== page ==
1st batch of Coca-Cola: March 29,1886
Working over a three-legged brass kettle in his backyard in Atlanta, Georgia, a pharmacist named John Pemberton stirs up a carbonated syrup concoction. His invention is a soda drink, but one that he thinks has curative powers–a “brain tonic” that can ease headaches and calm nerves.
It’s not Pemberton’s first attempt at creating flavorful medicine. Previously, he had mixed wine and coca leaves, resulting in a kind of cocaine cocktail he called “Pemberton’s French Wine Coca.” He had described it as being beneficial to “clergymen, lawyers, literary men, bankers, ladies, and all whose sedentary employment causes nervous prostration, irregularities of the stomach, bowels and kidneys who require a nerve tonic and a pure, delightful diffusable stimulant.”
It had been a big hit at the pharmacy where he worked, but when Atlanta banned alcohol, he had to come up with a non-alcoholic version. The result was the beverage that his bookkeeper suggested they call Coca-Cola after its two main ingredients–coca leaves and kola nuts, which added caffeine. A little more than a month later, on May 8, the first glass of Coca-Cola was sold at Jacob’s Pharmacy in Atlanta for five cents.
In addition to relieving headaches and bad nerves, Pemberton hoped his drink would help fight morphine addiction. Pemberton had been slashed across his chest with a sword when he had been a Confederate Army officer, and like many wounded Civil War veterans, he had become addicted to morphine.
His Coca-Cola was not quite as popular as his wine drink had been–about nine servings were sold each day. Through the rest of 1886, it generated a total of $50 in sales.
The next year Pemberton sold his secret formula to an Atlanta businessman named Ada Candler for a little more than $2,000. When Pemberton died a year later, he had no idea how famous his drink will become.
Within a few years, Candler, a marketing genius, was promoting the soda wherever he could–it’s now-famous script logo could be seen on signs, calendars, clocks, fans, urns, cabinets and newspapers all over town. In 1889, more than 60,000 drinks were sold. While it was promoted mainly as a “delicious and refreshing” soft drink, Candler was also able get doctors to recommend Coca-Cola for mental and physical exhaustion, headaches and depression. Within 10 years, he turned it into a national brand.
Early in the 20th century, the coca leaves were taken out of the formula. The caffeine remained.
More slices of history
Alcohol tax tied to fewer fatal car crashes
When Illinois increased taxes on beer, wine, and spirits in 2009, there was a 26 percent reduction in alcohol-related fatal car crashes, say researchers from the University of Florida, with the greatest reduction being among young people. Deaths in that group fell by 37 percent.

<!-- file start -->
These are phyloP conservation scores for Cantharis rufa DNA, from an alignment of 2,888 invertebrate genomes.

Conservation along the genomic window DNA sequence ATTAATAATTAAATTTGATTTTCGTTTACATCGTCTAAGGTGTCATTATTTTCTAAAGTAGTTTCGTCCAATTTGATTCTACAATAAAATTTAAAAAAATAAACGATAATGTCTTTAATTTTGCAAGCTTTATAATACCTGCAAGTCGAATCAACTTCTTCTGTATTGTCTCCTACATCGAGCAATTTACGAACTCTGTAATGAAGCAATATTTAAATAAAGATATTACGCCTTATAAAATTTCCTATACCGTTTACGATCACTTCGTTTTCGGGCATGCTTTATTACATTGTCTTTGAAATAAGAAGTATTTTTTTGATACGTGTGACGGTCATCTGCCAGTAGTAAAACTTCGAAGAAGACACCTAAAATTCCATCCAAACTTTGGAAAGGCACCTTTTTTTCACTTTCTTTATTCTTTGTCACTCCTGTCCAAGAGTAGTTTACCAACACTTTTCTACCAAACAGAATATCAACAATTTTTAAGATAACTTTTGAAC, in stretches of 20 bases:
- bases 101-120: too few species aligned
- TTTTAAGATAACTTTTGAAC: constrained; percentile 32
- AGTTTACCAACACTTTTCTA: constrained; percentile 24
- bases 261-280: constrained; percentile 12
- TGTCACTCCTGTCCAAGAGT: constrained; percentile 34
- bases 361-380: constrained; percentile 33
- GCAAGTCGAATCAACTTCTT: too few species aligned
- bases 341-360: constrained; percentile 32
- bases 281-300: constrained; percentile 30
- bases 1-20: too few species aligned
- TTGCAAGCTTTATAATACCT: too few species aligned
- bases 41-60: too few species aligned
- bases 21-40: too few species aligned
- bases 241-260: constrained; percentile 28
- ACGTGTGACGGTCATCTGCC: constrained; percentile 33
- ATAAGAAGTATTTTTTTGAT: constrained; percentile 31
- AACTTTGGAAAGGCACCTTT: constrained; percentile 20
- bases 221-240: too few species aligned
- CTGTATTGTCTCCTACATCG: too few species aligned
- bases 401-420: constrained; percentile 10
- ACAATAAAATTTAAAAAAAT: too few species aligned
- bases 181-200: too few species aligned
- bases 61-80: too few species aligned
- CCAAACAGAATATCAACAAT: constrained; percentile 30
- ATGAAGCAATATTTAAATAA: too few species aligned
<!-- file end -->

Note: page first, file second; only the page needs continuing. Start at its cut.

Researchers used data on fatal car crashes in Illinois from January 2001 to December 2011 collected by the National Highway Traffic Safety Administration. They analyzed patterns of fatal crashes 104 months before and 28 months after the new alcohol taxes began.
The details of the car crash data allowed them to analyze the effect of the tax, in terms of driver’s age, gender, race, and level of blood alcohol measured at the time of the crash–0.15 percent was defined as impaired driving and above this level was defined as drunken driving. They also took into account other factors including traffic safety programs, economic conditions, and the weather. They compared alcohol-related car crashes with non-alcohol related car crashes and similarly analyzed car crashes in Wisconsin, which had not introduced any tax changes. Taking all of these factors into account, the researchers concluded that the decrease in car crashes was tied to the tax increase on alcohol.
They found that increasing alcohol taxes can affect a large range of drinkers who drive, including extremely drunk drivers. This study has implications on how policymakers can make communities safer when it comes to alcohol and driving.
Tylenol found not effective for back pain, arthritis
Acetaminophen–marketed under brand names Tylenol, Panadol and Mapap–is not a very effective way to manage lower back pain or arthritis, according to a new study published in The BMJ.
Researchers performed 13 randomized controlled trials designed to determine the safety and efficacy of acetaminophen in dealing with lower back and neck pain, as well as osteoarthritis. After reviewing the studies, they found that when compared to a placebo, acetaminophen is largely ineffective for low back pain and offers only “minimal short-term benefit” for osteoarthritis of the hips or knees.
The scientists said current guidelines recommending acetaminophen as the first analgesic option for back and arthritis pain need to be updated. Instead, they suggested, more emphasis should be placed on physical treatments, including exercise.